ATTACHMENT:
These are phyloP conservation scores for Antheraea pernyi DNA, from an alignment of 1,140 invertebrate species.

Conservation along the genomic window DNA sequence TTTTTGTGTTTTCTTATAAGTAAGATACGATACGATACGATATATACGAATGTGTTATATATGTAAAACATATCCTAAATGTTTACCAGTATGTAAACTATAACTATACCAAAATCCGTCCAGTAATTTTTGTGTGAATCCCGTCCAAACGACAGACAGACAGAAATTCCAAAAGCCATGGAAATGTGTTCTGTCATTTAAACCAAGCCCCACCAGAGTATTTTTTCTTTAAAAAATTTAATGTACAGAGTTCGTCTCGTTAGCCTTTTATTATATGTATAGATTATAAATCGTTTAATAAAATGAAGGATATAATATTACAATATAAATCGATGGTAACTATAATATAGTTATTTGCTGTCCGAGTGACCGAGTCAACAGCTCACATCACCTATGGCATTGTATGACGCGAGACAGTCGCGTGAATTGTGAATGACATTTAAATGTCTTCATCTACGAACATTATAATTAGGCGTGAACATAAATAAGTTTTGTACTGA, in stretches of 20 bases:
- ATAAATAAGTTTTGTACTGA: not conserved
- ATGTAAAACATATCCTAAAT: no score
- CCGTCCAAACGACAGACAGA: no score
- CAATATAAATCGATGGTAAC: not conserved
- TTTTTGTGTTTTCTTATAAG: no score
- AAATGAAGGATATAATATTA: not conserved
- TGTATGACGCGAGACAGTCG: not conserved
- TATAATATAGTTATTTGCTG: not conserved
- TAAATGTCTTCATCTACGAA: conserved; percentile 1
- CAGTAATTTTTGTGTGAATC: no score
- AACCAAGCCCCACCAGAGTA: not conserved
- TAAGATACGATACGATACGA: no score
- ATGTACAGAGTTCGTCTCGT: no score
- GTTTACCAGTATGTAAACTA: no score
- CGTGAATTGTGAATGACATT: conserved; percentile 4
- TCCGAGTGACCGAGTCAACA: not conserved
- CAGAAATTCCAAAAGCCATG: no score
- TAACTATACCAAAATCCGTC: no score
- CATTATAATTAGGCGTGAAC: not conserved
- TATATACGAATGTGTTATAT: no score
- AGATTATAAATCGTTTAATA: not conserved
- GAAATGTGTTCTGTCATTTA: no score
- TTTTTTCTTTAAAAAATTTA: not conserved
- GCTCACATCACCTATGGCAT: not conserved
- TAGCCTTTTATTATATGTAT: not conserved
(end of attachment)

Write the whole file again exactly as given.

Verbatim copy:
These are phyloP conservation scores for Antheraea pernyi DNA, from an alignment of 1,140 invertebrate species.

Conservation along the genomic window DNA sequence TTTTTGTGTTTTCTTATAAGTAAGATACGATACGATACGATATATACGAATGTGTTATATATGTAAAACATATCCTAAATGTTTACCAGTATGTAAACTATAACTATACCAAAATCCGTCCAGTAATTTTTGTGTGAATCCCGTCCAAACGACAGACAGACAGAAATTCCAAAAGCCATGGAAATGTGTTCTGTCATTTAAACCAAGCCCCACCAGAGTATTTTTTCTTTAAAAAATTTAATGTACAGAGTTCGTCTCGTTAGCCTTTTATTATATGTATAGATTATAAATCGTTTAATAAAATGAAGGATATAATATTACAATATAAATCGATGGTAACTATAATATAGTTATTTGCTGTCCGAGTGACCGAGTCAACAGCTCACATCACCTATGGCATTGTATGACGCGAGACAGTCGCGTGAATTGTGAATGACATTTAAATGTCTTCATCTACGAACATTATAATTAGGCGTGAACATAAATAAGTTTTGTACTGA, in stretches of 20 bases:
- ATAAATAAGTTTTGTACTGA: not conserved
- ATGTAAAACATATCCTAAAT: no score
- CCGTCCAAACGACAGACAGA: no score
- CAATATAAATCGATGGTAAC: not conserved
- TTTTTGTGTTTTCTTATAAG: no score
- AAATGAAGGATATAATATTA: not conserved
- TGTATGACGCGAGACAGTCG: not conserved
- TATAATATAGTTATTTGCTG: not conserved
- TAAATGTCTTCATCTACGAA: conserved; percentile 1
- CAGTAATTTTTGTGTGAATC: no score
- AACCAAGCCCCACCAGAGTA: not conserved
- TAAGATACGATACGATACGA: no score
- ATGTACAGAGTTCGTCTCGT: no score
- GTTTACCAGTATGTAAACTA: no score
- CGTGAATTGTGAATGACATT: conserved; percentile 4
- TCCGAGTGACCGAGTCAACA: not conserved
- CAGAAATTCCAAAAGCCATG: no score
- TAACTATACCAAAATCCGTC: no score
- CATTATAATTAGGCGTGAAC: not conserved
- TATATACGAATGTGTTATAT: no score
- AGATTATAAATCGTTTAATA: not conserved
- GAAATGTGTTCTGTCATTTA: no score
- TTTTTTCTTTAAAAAATTTA: not conserved
- GCTCACATCACCTATGGCAT: not conserved
- TAGCCTTTTATTATATGTAT: not conserved